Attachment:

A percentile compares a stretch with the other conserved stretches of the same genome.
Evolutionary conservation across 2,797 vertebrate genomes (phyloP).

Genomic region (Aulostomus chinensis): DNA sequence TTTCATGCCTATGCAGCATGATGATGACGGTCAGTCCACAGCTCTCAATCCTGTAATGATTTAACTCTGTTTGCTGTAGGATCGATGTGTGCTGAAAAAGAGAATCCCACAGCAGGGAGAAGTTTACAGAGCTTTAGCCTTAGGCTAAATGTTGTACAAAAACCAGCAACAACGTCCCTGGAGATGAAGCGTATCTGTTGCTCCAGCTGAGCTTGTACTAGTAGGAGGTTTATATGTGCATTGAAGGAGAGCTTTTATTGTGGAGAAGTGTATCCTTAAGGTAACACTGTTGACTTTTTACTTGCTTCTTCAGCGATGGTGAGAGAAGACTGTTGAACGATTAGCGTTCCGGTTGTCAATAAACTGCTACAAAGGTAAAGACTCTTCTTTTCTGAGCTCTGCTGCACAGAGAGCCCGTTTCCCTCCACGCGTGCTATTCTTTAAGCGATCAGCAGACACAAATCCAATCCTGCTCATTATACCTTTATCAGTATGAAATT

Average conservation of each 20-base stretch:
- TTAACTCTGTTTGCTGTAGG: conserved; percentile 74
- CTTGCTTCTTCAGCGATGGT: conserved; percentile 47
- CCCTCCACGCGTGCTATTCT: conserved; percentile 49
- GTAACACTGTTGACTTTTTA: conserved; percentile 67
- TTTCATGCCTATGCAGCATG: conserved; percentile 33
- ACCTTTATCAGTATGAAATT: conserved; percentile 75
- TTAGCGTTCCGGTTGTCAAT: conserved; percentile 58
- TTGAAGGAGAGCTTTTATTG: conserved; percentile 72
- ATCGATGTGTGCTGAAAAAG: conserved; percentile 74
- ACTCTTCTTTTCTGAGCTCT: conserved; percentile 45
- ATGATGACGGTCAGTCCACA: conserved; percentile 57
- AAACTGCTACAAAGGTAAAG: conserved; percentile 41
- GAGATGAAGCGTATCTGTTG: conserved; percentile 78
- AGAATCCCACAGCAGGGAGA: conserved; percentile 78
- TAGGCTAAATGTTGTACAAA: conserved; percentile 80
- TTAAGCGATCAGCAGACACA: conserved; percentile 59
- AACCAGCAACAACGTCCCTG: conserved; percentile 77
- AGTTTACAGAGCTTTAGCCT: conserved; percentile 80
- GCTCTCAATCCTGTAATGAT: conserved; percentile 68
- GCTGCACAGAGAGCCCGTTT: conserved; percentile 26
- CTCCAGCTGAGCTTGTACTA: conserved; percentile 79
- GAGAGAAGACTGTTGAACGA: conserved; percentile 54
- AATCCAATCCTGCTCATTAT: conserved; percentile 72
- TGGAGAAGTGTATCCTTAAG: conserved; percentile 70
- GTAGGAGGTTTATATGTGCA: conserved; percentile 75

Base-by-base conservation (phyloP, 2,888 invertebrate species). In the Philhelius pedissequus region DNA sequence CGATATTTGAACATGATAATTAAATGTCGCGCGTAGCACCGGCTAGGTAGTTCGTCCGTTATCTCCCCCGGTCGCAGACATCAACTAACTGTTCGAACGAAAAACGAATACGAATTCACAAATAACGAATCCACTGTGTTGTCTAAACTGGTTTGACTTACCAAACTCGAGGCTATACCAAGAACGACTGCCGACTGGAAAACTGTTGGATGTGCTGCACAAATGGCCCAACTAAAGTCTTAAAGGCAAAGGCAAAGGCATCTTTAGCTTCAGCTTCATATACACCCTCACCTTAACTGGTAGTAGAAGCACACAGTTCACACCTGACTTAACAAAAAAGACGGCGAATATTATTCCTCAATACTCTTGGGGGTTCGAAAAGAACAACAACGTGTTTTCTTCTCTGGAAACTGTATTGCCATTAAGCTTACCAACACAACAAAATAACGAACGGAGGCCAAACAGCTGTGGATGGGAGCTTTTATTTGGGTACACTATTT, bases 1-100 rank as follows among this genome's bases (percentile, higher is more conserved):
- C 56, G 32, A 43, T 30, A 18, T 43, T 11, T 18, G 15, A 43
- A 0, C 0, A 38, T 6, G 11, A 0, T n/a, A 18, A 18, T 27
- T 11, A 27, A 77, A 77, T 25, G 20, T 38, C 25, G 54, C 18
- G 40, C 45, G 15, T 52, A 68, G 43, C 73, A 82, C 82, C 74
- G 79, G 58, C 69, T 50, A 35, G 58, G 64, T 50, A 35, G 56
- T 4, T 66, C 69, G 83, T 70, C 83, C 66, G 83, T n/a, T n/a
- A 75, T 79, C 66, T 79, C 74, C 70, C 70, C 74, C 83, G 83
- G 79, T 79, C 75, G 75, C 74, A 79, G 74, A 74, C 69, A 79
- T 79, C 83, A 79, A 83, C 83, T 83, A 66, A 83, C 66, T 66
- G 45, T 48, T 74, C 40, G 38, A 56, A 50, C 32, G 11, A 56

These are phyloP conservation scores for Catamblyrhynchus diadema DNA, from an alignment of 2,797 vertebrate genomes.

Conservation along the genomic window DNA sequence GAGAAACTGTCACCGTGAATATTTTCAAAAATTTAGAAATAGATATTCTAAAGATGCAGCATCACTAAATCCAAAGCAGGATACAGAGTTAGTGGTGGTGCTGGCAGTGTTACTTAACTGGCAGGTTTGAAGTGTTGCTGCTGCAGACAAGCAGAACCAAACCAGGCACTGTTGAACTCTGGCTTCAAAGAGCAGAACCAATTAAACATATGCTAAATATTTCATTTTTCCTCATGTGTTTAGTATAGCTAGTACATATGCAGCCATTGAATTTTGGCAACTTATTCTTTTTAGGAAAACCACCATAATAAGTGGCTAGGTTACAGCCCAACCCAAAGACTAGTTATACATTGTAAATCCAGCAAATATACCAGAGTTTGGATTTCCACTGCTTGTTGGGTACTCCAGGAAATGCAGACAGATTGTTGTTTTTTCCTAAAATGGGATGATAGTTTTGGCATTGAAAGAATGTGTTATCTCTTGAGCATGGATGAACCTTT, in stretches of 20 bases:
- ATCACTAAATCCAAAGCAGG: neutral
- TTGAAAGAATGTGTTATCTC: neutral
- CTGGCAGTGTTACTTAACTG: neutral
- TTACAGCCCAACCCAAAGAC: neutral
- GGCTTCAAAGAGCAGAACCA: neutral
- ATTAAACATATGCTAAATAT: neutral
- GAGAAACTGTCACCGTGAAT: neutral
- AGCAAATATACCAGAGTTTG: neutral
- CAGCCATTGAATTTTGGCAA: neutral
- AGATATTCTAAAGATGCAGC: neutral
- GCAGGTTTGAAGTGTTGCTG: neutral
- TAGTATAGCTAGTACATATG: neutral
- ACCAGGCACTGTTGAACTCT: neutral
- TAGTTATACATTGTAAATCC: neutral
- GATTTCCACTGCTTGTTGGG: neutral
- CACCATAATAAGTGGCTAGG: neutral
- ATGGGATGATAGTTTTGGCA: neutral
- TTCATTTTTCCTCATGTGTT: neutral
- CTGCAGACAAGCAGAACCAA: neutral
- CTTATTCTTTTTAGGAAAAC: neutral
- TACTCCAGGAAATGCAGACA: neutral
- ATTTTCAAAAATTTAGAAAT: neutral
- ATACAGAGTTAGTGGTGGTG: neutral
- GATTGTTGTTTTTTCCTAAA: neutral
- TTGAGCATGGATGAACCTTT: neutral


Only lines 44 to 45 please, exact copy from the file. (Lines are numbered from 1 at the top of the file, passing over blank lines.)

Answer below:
- TTGAAAGAATGTGTTATCTC: neutral
- CTGGCAGTGTTACTTAACTG: neutral